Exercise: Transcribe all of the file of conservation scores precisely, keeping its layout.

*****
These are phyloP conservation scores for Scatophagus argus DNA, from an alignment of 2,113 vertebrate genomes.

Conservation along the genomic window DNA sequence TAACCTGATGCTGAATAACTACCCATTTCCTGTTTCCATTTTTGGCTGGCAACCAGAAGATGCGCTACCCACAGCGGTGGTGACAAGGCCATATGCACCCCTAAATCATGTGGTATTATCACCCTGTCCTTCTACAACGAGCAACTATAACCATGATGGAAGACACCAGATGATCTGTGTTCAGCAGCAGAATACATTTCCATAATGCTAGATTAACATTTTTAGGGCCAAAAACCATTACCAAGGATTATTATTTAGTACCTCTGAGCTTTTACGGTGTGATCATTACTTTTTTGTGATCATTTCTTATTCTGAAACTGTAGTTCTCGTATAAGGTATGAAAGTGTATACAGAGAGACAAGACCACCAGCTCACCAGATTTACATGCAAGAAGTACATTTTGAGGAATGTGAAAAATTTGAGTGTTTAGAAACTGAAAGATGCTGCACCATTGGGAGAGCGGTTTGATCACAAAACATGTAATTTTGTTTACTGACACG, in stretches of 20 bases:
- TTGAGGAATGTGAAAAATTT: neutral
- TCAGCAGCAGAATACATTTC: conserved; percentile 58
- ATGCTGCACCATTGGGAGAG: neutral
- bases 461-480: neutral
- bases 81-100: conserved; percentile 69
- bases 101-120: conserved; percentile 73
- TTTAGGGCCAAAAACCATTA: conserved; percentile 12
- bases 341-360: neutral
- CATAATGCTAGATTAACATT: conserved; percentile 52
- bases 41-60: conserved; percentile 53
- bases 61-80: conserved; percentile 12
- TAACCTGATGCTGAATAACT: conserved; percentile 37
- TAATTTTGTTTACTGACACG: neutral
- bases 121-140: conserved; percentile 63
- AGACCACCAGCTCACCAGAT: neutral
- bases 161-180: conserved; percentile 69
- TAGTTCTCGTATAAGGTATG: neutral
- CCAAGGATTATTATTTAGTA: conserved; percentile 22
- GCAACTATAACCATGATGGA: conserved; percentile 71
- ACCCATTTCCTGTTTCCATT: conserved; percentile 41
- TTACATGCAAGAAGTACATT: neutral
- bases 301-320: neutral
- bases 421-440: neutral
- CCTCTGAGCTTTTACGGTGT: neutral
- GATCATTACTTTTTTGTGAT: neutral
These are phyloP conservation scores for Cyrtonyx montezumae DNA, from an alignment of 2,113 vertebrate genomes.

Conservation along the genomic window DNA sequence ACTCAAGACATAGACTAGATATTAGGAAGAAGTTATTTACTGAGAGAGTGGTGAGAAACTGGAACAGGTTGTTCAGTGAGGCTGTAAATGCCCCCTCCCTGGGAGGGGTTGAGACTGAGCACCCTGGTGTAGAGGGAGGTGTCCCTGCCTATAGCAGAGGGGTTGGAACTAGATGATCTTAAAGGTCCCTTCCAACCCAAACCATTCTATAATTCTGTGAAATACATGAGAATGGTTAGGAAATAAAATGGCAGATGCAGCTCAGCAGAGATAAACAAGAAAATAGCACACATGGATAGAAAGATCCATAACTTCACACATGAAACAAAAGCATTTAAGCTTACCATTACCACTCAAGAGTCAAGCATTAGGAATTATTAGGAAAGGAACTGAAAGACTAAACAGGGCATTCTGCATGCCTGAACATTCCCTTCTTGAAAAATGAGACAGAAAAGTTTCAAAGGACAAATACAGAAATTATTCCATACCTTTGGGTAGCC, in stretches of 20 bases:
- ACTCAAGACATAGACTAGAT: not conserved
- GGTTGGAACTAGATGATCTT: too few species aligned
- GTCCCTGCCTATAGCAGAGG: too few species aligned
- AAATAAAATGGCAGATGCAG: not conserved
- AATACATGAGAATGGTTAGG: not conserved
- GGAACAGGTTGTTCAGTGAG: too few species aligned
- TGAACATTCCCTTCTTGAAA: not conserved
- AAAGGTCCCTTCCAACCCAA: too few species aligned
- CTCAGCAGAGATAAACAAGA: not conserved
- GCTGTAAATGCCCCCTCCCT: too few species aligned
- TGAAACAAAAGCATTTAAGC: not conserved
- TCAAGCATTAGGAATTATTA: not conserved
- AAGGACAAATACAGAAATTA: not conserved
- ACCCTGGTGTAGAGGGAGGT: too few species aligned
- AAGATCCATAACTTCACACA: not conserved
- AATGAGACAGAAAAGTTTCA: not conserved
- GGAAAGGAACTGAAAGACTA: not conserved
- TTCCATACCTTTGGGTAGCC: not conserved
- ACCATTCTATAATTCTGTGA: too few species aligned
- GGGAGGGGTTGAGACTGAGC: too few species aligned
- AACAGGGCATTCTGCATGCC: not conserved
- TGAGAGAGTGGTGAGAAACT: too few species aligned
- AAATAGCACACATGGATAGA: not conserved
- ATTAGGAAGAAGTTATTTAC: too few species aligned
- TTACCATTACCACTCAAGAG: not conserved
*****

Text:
These are phyloP conservation scores for Scatophagus argus DNA, from an alignment of 2,113 vertebrate genomes.

Conservation along the genomic window DNA sequence TAACCTGATGCTGAATAACTACCCATTTCCTGTTTCCATTTTTGGCTGGCAACCAGAAGATGCGCTACCCACAGCGGTGGTGACAAGGCCATATGCACCCCTAAATCATGTGGTATTATCACCCTGTCCTTCTACAACGAGCAACTATAACCATGATGGAAGACACCAGATGATCTGTGTTCAGCAGCAGAATACATTTCCATAATGCTAGATTAACATTTTTAGGGCCAAAAACCATTACCAAGGATTATTATTTAGTACCTCTGAGCTTTTACGGTGTGATCATTACTTTTTTGTGATCATTTCTTATTCTGAAACTGTAGTTCTCGTATAAGGTATGAAAGTGTATACAGAGAGACAAGACCACCAGCTCACCAGATTTACATGCAAGAAGTACATTTTGAGGAATGTGAAAAATTTGAGTGTTTAGAAACTGAAAGATGCTGCACCATTGGGAGAGCGGTTTGATCACAAAACATGTAATTTTGTTTACTGACACG, in stretches of 20 bases:
- TTGAGGAATGTGAAAAATTT: neutral
- TCAGCAGCAGAATACATTTC: conserved; percentile 58
- ATGCTGCACCATTGGGAGAG: neutral
- bases 461-480: neutral
- bases 81-100: conserved; percentile 69
- bases 101-120: conserved; percentile 73
- TTTAGGGCCAAAAACCATTA: conserved; percentile 12
- bases 341-360: neutral
- CATAATGCTAGATTAACATT: conserved; percentile 52
- bases 41-60: conserved; percentile 53
- bases 61-80: conserved; percentile 12
- TAACCTGATGCTGAATAACT: conserved; percentile 37
- TAATTTTGTTTACTGACACG: neutral
- bases 121-140: conserved; percentile 63
- AGACCACCAGCTCACCAGAT: neutral
- bases 161-180: conserved; percentile 69
- TAGTTCTCGTATAAGGTATG: neutral
- CCAAGGATTATTATTTAGTA: conserved; percentile 22
- GCAACTATAACCATGATGGA: conserved; percentile 71
- ACCCATTTCCTGTTTCCATT: conserved; percentile 41
- TTACATGCAAGAAGTACATT: neutral
- bases 301-320: neutral
- bases 421-440: neutral
- CCTCTGAGCTTTTACGGTGT: neutral
- GATCATTACTTTTTTGTGAT: neutral
These are phyloP conservation scores for Cyrtonyx montezumae DNA, from an alignment of 2,113 vertebrate genomes.

Conservation along the genomic window DNA sequence ACTCAAGACATAGACTAGATATTAGGAAGAAGTTATTTACTGAGAGAGTGGTGAGAAACTGGAACAGGTTGTTCAGTGAGGCTGTAAATGCCCCCTCCCTGGGAGGGGTTGAGACTGAGCACCCTGGTGTAGAGGGAGGTGTCCCTGCCTATAGCAGAGGGGTTGGAACTAGATGATCTTAAAGGTCCCTTCCAACCCAAACCATTCTATAATTCTGTGAAATACATGAGAATGGTTAGGAAATAAAATGGCAGATGCAGCTCAGCAGAGATAAACAAGAAAATAGCACACATGGATAGAAAGATCCATAACTTCACACATGAAACAAAAGCATTTAAGCTTACCATTACCACTCAAGAGTCAAGCATTAGGAATTATTAGGAAAGGAACTGAAAGACTAAACAGGGCATTCTGCATGCCTGAACATTCCCTTCTTGAAAAATGAGACAGAAAAGTTTCAAAGGACAAATACAGAAATTATTCCATACCTTTGGGTAGCC, in stretches of 20 bases:
- ACTCAAGACATAGACTAGAT: not conserved
- GGTTGGAACTAGATGATCTT: too few species aligned
- GTCCCTGCCTATAGCAGAGG: too few species aligned
- AAATAAAATGGCAGATGCAG: not conserved
- AATACATGAGAATGGTTAGG: not conserved
- GGAACAGGTTGTTCAGTGAG: too few species aligned
- TGAACATTCCCTTCTTGAAA: not conserved
- AAAGGTCCCTTCCAACCCAA: too few species aligned
- CTCAGCAGAGATAAACAAGA: not conserved
- GCTGTAAATGCCCCCTCCCT: too few species aligned
- TGAAACAAAAGCATTTAAGC: not conserved
- TCAAGCATTAGGAATTATTA: not conserved
- AAGGACAAATACAGAAATTA: not conserved
- ACCCTGGTGTAGAGGGAGGT: too few species aligned
- AAGATCCATAACTTCACACA: not conserved
- AATGAGACAGAAAAGTTTCA: not conserved
- GGAAAGGAACTGAAAGACTA: not conserved
- TTCCATACCTTTGGGTAGCC: not conserved
- ACCATTCTATAATTCTGTGA: too few species aligned
- GGGAGGGGTTGAGACTGAGC: too few species aligned
- AACAGGGCATTCTGCATGCC: not conserved
- TGAGAGAGTGGTGAGAAACT: too few species aligned
- AAATAGCACACATGGATAGA: not conserved
- ATTAGGAAGAAGTTATTTAC: too few species aligned
- TTACCATTACCACTCAAGAG: not conserved